As regular readers will know, I have a bit of a soft spot for Mazda. They’re not flash, nor are the expensive, but they are very good & the latest model to whizz it’s way up to the north west for Company Car & Van to test was the Mazda6 , in 2.0 litre petrol 165ps Sport Nav+ guise. The current 6 may have been around for a long time in car years, six, but two refreshes later & it still looks & feels like one of the best cars in it’s class.
Squint hard & you may just about notice the update’s on the 2018 model. There’s a new front grille, featuring a different mesh, updated headlights, a refreshed rear bumper & a redesigned boot lid. Most of the changes are actually on board or under the bonnet, including new steering & suspension. As we found out, it’s still good to drive & handles winding road’s particularly well.
The interior updates are subtle. The centre console layout has been redesigned & now comes with a smaller panel of climate control buttons. Our Sport Nav+ test car feels more premium than it’s predecessor, with black leather upholstery & a real wood trim. The 8″ colour display, an inch larger than before, allows access to the SatNav, telephone & entertainment functions – in the Sport Nav+ this is a premium Bose system with 11 speakers – . In truth, it looks a bit dated when compared to newer rivals, but, despite this, it works well & it’s really easy to use.From a practical perspective you can adjust the settings using either the rotary wheel in the centre of the front seats, or you can touch the screen to select certain functions. The graphics too although clear & concise, are also starting to show their age.
Mazda have also improved the safety features in the latest 6, in line with the competition. Blind spot monitoring with rear cross traffic alert, radar cruise control, lane keep assist & autonomous emergency braking are now fitted across the range. Our test car featured the addition of an £800 Safety Pack, which adds a 360 degree monitor, adaptive LED headlights, rear smart city brake support & driver attention alert.
The Mazda6 is to an upright SUV, it’s a saloon, but despite this fact, the interior space is excellent & you’ll comfortably seat four adults. There’s plenty of leg room in front & back & even a couple of six footers will get comfortable in the rear seats. Thanks to the transmission tunnel, a common problem, which takes up a fair amount of the rear footwell, a fifth passenger will struggle for leg room in the rear. Storage wise, there’s a decent sized glove box, four slim door pockets, two cup holders, a central arm rest/storage space & a small open cubby hole for your keys in the centre console. The boot offers a useful 480 litres of space & if required it’s really quick & simple to fold the rear seats down, creating a large more useful space.
Mazda offer customers the choice of petrol or diesel engines in the 6, with our test car featuring the smaller 2.0 litre petrol 165ps unit. As I found out when driving the Mazda CX-5 last year, this petrol engine is fine, offering a top speed of 134mph & a 0-62mph time of 9.6 seconds. However, unlike the diesel which offers a lower 150ps, there’s no mid-range oomph & the lack of torque makes the petrol less enjoyable than it’s diesel brethren. Factor in our test cars claimed combined economy of 44.1 mpg ( we averaged just 37mpg in a week where we covered over 20o miles ) & CO2 emissions of 146g/km from it’s Euro 6d engine & the 2.2 diesels 72mpg claimed combined economy & 102g/km of CO2 emissions seems a far better bet, in spite of the anti diesel rhetoric out there.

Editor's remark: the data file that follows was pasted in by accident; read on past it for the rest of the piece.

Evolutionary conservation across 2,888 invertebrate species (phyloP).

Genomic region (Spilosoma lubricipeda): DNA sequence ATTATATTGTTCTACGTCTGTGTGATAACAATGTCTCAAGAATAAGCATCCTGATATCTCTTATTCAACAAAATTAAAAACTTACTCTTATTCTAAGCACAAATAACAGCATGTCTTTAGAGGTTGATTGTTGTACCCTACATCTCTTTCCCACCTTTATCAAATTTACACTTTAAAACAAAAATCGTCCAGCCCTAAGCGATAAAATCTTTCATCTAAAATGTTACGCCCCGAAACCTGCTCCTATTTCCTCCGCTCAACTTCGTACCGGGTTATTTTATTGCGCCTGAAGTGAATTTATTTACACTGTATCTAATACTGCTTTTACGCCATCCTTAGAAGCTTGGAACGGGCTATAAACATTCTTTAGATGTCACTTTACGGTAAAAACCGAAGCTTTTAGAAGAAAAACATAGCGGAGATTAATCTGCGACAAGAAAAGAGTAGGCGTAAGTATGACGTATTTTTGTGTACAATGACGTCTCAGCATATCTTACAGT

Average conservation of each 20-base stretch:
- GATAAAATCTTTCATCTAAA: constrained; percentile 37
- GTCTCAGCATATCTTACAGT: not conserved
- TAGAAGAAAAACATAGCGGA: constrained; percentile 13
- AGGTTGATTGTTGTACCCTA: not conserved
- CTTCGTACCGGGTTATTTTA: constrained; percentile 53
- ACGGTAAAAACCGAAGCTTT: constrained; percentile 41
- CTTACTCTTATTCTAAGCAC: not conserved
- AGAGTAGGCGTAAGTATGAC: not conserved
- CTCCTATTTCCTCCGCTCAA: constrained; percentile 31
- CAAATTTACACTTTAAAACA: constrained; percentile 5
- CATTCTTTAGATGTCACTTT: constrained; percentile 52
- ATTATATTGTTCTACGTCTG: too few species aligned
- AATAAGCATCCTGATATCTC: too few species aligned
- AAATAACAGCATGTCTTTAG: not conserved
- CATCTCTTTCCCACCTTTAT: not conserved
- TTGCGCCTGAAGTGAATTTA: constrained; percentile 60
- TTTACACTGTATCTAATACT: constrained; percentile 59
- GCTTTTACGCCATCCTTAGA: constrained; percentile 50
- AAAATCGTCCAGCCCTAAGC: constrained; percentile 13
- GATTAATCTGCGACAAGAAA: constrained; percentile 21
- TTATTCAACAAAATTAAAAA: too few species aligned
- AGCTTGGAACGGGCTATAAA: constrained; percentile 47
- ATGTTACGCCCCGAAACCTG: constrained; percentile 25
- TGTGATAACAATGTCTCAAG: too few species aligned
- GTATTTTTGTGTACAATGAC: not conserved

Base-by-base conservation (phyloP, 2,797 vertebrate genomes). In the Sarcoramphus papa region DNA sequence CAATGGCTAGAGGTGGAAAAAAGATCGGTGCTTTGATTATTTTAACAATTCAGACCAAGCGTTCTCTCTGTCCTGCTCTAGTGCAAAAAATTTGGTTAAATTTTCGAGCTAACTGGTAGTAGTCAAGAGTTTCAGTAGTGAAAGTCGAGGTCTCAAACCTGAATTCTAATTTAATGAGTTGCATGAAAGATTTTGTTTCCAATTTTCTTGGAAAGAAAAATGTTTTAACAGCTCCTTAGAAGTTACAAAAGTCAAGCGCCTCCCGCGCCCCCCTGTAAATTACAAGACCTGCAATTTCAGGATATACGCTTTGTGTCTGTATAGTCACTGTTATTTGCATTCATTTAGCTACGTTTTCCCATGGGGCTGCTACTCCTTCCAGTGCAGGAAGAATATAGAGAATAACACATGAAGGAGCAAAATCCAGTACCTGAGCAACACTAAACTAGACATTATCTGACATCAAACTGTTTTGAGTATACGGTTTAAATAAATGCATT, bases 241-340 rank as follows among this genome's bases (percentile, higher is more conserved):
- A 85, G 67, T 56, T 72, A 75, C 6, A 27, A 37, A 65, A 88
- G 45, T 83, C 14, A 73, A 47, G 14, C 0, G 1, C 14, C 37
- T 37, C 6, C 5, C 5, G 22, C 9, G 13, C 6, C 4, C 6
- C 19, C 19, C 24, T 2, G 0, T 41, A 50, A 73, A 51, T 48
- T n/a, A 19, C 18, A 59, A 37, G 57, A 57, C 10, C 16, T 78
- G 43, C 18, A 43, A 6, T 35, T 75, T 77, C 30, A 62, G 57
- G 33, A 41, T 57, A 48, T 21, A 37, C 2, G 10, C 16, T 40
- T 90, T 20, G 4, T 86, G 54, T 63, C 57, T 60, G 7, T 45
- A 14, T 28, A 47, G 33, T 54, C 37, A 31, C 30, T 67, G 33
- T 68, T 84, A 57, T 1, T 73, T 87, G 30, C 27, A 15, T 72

Still, the petrol 6 is happy enough on the motorway, with the well insulated cabin keeping both road & wind noise at bay. The seats are mega-comfortable & the seat adjustments work really well in helping to get that all important driving position just right. Local B roads offered up the chance to push this large saloon out of its comfort zone, but the 6 did not waiver. The suspension isn’t the softest out there, but my does it take corners in it’s stride. With a more powerful engine you could really have some fun. I don’t think I’ve driven a more comfortable car all year, with Mazda taking Saab’s old mantle of most comfortable car seats.
Compared to the opposition & in this I’m including the Volkswagen Passat, Peugeot 508 & Ford Mondeo, from a driving perspective, the Mazda6 holds it’s own. The Peugeot is newer & it’s nicer inside & out, whilst the Passat & Mondeo offer comfortable if not exciting driving. The Mazda6 sits somewhere between these as it’s a better car to drive than either the VW or Ford, but lacks the Peugeots new style in the sector, which is heavily borrowed from the German marques above.
In what is fast becoming a ‘dinosaur’ sector, save for the German premium brands anyway, the saloon market has shrunk in the onslaught of a myriad of SUV’s. There is an estate version of the Mazda6 & this is more practical, but I’m guessing that as a brand, Mazda are now selling or supplying more CX-5’s than Mazda 6’s, as the great SUV obsession shows no signs of abating.
In conclusion then, if you really have to have a saloon car, then the Mazda6 is well worth your consideration. With contract hire rates of just £209 + vat per month on a 3 year, 6+35, 10,000 mile, non-maintained contract, the petrol Mazda6 SE-L is competitive, especially when the diesel SE-L comes in at a much higher £283 + vat per month on an identical contract. This equates to over £3,000 more for the diesel than the petrol, over 3 years, so perhaps the petrol engine does make sense after all ?
A Mason Mount 3.25/5
Mazda6 Saloon 2.0 165ps Sport Nav+ £25,995